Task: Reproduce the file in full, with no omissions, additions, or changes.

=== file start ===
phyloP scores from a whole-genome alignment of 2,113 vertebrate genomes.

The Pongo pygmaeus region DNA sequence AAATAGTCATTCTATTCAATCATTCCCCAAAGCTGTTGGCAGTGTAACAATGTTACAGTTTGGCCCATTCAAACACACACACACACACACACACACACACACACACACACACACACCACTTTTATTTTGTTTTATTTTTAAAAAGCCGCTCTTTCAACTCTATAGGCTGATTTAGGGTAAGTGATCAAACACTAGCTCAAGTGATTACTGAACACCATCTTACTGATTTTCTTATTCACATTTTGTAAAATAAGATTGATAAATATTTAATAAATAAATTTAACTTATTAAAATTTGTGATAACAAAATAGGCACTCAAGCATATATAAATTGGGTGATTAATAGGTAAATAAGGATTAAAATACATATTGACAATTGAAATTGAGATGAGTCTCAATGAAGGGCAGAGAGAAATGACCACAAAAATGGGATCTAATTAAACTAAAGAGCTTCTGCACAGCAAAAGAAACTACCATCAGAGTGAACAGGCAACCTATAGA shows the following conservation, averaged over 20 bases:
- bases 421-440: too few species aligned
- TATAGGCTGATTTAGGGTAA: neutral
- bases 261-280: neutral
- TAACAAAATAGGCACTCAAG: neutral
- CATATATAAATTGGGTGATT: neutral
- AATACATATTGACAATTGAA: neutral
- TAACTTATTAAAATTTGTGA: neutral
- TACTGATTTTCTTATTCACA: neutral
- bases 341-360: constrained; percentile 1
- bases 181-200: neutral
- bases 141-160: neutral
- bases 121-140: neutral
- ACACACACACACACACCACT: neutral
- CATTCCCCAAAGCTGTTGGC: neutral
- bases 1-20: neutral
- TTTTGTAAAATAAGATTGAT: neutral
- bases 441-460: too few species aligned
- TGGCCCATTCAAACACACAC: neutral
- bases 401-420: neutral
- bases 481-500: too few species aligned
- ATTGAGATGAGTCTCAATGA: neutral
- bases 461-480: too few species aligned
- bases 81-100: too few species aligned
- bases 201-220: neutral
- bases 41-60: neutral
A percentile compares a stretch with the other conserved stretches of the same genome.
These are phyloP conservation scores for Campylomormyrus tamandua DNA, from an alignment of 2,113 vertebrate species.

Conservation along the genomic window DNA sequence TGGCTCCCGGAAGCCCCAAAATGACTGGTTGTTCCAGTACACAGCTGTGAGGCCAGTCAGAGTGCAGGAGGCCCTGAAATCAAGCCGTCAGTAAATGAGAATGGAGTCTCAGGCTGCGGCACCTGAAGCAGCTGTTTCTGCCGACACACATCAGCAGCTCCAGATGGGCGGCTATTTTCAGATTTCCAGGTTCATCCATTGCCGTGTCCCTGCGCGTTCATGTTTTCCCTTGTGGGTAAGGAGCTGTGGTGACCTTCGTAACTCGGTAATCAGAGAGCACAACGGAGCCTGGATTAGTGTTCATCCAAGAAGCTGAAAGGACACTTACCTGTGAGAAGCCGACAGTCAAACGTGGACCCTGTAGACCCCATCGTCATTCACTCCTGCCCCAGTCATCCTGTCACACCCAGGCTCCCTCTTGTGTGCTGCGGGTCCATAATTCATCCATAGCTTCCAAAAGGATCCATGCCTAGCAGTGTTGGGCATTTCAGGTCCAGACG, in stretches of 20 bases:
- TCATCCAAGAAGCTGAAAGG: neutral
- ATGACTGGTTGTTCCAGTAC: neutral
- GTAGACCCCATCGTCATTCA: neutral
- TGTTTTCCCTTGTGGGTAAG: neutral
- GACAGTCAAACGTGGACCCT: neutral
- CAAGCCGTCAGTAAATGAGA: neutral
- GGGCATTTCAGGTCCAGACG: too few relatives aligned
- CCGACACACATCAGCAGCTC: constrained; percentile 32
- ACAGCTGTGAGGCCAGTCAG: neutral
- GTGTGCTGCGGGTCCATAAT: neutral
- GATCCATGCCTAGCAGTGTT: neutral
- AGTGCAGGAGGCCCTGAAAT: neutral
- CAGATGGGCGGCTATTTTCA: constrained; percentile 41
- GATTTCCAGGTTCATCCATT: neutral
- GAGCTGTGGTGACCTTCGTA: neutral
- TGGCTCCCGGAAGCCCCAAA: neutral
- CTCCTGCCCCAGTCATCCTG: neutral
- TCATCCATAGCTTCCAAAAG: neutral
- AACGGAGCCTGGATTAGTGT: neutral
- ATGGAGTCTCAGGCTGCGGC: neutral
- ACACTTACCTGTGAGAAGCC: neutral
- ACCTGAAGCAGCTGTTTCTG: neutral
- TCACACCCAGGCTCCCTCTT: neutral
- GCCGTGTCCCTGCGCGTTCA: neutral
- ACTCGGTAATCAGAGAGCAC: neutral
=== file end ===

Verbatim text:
phyloP scores from a whole-genome alignment of 2,113 vertebrate genomes.

The Pongo pygmaeus region DNA sequence AAATAGTCATTCTATTCAATCATTCCCCAAAGCTGTTGGCAGTGTAACAATGTTACAGTTTGGCCCATTCAAACACACACACACACACACACACACACACACACACACACACACACCACTTTTATTTTGTTTTATTTTTAAAAAGCCGCTCTTTCAACTCTATAGGCTGATTTAGGGTAAGTGATCAAACACTAGCTCAAGTGATTACTGAACACCATCTTACTGATTTTCTTATTCACATTTTGTAAAATAAGATTGATAAATATTTAATAAATAAATTTAACTTATTAAAATTTGTGATAACAAAATAGGCACTCAAGCATATATAAATTGGGTGATTAATAGGTAAATAAGGATTAAAATACATATTGACAATTGAAATTGAGATGAGTCTCAATGAAGGGCAGAGAGAAATGACCACAAAAATGGGATCTAATTAAACTAAAGAGCTTCTGCACAGCAAAAGAAACTACCATCAGAGTGAACAGGCAACCTATAGA shows the following conservation, averaged over 20 bases:
- bases 421-440: too few species aligned
- TATAGGCTGATTTAGGGTAA: neutral
- bases 261-280: neutral
- TAACAAAATAGGCACTCAAG: neutral
- CATATATAAATTGGGTGATT: neutral
- AATACATATTGACAATTGAA: neutral
- TAACTTATTAAAATTTGTGA: neutral
- TACTGATTTTCTTATTCACA: neutral
- bases 341-360: constrained; percentile 1
- bases 181-200: neutral
- bases 141-160: neutral
- bases 121-140: neutral
- ACACACACACACACACCACT: neutral
- CATTCCCCAAAGCTGTTGGC: neutral
- bases 1-20: neutral
- TTTTGTAAAATAAGATTGAT: neutral
- bases 441-460: too few species aligned
- TGGCCCATTCAAACACACAC: neutral
- bases 401-420: neutral
- bases 481-500: too few species aligned
- ATTGAGATGAGTCTCAATGA: neutral
- bases 461-480: too few species aligned
- bases 81-100: too few species aligned
- bases 201-220: neutral
- bases 41-60: neutral
A percentile compares a stretch with the other conserved stretches of the same genome.
These are phyloP conservation scores for Campylomormyrus tamandua DNA, from an alignment of 2,113 vertebrate species.

Conservation along the genomic window DNA sequence TGGCTCCCGGAAGCCCCAAAATGACTGGTTGTTCCAGTACACAGCTGTGAGGCCAGTCAGAGTGCAGGAGGCCCTGAAATCAAGCCGTCAGTAAATGAGAATGGAGTCTCAGGCTGCGGCACCTGAAGCAGCTGTTTCTGCCGACACACATCAGCAGCTCCAGATGGGCGGCTATTTTCAGATTTCCAGGTTCATCCATTGCCGTGTCCCTGCGCGTTCATGTTTTCCCTTGTGGGTAAGGAGCTGTGGTGACCTTCGTAACTCGGTAATCAGAGAGCACAACGGAGCCTGGATTAGTGTTCATCCAAGAAGCTGAAAGGACACTTACCTGTGAGAAGCCGACAGTCAAACGTGGACCCTGTAGACCCCATCGTCATTCACTCCTGCCCCAGTCATCCTGTCACACCCAGGCTCCCTCTTGTGTGCTGCGGGTCCATAATTCATCCATAGCTTCCAAAAGGATCCATGCCTAGCAGTGTTGGGCATTTCAGGTCCAGACG, in stretches of 20 bases:
- TCATCCAAGAAGCTGAAAGG: neutral
- ATGACTGGTTGTTCCAGTAC: neutral
- GTAGACCCCATCGTCATTCA: neutral
- TGTTTTCCCTTGTGGGTAAG: neutral
- GACAGTCAAACGTGGACCCT: neutral
- CAAGCCGTCAGTAAATGAGA: neutral
- GGGCATTTCAGGTCCAGACG: too few relatives aligned
- CCGACACACATCAGCAGCTC: constrained; percentile 32
- ACAGCTGTGAGGCCAGTCAG: neutral
- GTGTGCTGCGGGTCCATAAT: neutral
- GATCCATGCCTAGCAGTGTT: neutral
- AGTGCAGGAGGCCCTGAAAT: neutral
- CAGATGGGCGGCTATTTTCA: constrained; percentile 41
- GATTTCCAGGTTCATCCATT: neutral
- GAGCTGTGGTGACCTTCGTA: neutral
- TGGCTCCCGGAAGCCCCAAA: neutral
- CTCCTGCCCCAGTCATCCTG: neutral
- TCATCCATAGCTTCCAAAAG: neutral
- AACGGAGCCTGGATTAGTGT: neutral
- ATGGAGTCTCAGGCTGCGGC: neutral
- ACACTTACCTGTGAGAAGCC: neutral
- ACCTGAAGCAGCTGTTTCTG: neutral
- TCACACCCAGGCTCCCTCTT: neutral
- GCCGTGTCCCTGCGCGTTCA: neutral
- ACTCGGTAATCAGAGAGCAC: neutral